Funding for school operating budgets is tighter than ever. While administrators and educators desperately explore new ways to reduce costs without sacrificing the quality of our children’s education, many are running out of ideas.

Where to Cut Corners?
The top four budget items in most schools are (1) salaries & benefits, (2) facilities maintenance, (3) textbooks & instructional materials, and (4) copying & printing supplies. So how can we improve efficiencies to get ‘more for less?’ Certainly, most administrators consider these top three items as last-resort untouchables, as they should. The best option here for our children is not fewer teachers with lower pay, neglect/closure of facilities, or reduced quality/quantity of instructional materials.

What about reducing the quantity of copying and printing? Take a look at these comments posted to an online teachers’ forum and see if you think this is a fair solution:
• “I was none too thrilled to receive a memo yesterday in my mailbox showing that my year's copying budget is almost depleted and it's not even October! I have no idea what I'm going to do. …I'm just wondering how other teachers are feeling the budget crunch right about now.”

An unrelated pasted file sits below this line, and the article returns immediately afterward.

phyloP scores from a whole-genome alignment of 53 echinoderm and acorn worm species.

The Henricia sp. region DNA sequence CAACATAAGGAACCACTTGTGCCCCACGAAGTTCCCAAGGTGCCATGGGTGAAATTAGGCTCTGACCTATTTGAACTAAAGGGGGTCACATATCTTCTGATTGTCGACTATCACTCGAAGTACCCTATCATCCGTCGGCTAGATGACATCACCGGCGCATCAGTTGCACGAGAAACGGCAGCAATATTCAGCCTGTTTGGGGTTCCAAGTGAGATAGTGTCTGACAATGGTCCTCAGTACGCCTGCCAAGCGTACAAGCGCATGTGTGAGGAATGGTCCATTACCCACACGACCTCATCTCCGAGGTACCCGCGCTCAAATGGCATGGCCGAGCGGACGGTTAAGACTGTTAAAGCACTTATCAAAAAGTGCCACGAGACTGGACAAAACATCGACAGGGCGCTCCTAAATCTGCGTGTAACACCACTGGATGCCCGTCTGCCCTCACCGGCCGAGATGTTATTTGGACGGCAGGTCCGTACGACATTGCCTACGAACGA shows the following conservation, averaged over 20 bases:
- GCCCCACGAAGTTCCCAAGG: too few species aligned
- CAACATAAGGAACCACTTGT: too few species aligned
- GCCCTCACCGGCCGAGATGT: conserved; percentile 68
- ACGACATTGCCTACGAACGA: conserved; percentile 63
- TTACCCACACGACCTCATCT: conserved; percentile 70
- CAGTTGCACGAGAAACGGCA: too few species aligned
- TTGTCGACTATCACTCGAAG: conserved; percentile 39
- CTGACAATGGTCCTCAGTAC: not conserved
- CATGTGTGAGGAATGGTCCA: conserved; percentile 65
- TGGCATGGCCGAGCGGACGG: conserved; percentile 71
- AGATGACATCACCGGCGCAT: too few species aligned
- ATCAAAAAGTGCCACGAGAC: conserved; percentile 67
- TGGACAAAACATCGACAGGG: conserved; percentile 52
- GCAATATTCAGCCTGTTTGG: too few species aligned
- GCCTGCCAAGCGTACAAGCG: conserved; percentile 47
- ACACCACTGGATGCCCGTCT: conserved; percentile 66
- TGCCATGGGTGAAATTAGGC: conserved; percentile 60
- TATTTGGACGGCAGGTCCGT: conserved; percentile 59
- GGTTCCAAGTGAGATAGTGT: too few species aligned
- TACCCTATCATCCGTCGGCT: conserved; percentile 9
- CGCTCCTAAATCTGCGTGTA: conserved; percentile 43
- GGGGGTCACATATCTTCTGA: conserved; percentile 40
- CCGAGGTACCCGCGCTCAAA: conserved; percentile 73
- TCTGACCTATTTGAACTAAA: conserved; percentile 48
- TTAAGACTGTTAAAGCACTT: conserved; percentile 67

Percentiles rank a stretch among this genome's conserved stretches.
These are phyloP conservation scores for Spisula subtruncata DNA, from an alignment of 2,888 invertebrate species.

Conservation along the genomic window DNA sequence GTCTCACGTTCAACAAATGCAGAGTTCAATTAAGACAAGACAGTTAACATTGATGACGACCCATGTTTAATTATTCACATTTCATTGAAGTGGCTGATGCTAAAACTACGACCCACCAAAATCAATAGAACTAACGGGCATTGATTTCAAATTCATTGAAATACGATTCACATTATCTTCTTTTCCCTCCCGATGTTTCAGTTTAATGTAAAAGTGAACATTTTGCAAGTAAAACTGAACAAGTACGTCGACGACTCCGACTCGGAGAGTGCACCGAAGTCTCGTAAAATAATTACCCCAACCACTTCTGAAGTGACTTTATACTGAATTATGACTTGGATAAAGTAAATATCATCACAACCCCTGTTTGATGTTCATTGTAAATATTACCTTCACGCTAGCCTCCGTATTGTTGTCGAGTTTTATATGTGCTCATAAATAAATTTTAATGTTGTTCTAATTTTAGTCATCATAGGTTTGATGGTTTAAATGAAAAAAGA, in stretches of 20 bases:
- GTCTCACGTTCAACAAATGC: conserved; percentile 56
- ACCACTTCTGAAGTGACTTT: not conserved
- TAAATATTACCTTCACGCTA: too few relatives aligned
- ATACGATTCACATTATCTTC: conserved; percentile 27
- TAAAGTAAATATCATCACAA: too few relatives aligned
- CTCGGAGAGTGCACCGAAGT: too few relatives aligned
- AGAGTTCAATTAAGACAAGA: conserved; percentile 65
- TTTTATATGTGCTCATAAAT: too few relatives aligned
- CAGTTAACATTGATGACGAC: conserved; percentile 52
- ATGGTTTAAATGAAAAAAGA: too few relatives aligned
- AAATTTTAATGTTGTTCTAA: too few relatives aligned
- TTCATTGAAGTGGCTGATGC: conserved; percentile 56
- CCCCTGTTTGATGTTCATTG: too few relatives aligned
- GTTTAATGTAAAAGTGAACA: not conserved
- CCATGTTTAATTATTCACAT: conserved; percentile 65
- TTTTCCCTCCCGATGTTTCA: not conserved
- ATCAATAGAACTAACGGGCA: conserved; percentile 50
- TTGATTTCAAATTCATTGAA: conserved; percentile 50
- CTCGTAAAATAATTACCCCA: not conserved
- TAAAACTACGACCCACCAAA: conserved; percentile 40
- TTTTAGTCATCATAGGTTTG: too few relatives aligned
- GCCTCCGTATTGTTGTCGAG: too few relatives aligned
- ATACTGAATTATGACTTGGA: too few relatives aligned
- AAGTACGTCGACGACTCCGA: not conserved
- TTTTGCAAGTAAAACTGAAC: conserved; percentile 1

• “What really makes this bad is that the money for the supplies for our classrooms comes from our own pockets.”
• “As a class mom for the past six years, I've constantly heard of the same problem. I know I'd rather help out with getting some copies made for the children rather than see their education suffer…I think it is completely unfair that teachers should have to pull everything out of their own pockets.”

Breaking Through The Clutter With Color
Placing aggressive restrictions on teachers’ supplies usage is not only unpopular, it doesn’t help the students either. What does help is communicating to students in a way that helps them retain the information. One proven method: print instructional materials in color. Most people know that the use of color is highly effective in tapping into human emotion and memory and in the improvement of the learning process. Numerous studies by Loyola University and others have revealed that messages printed in color are 78% more likely to be remembered and that comprehension of facts improves by up to 73% when presented to the reader in color.

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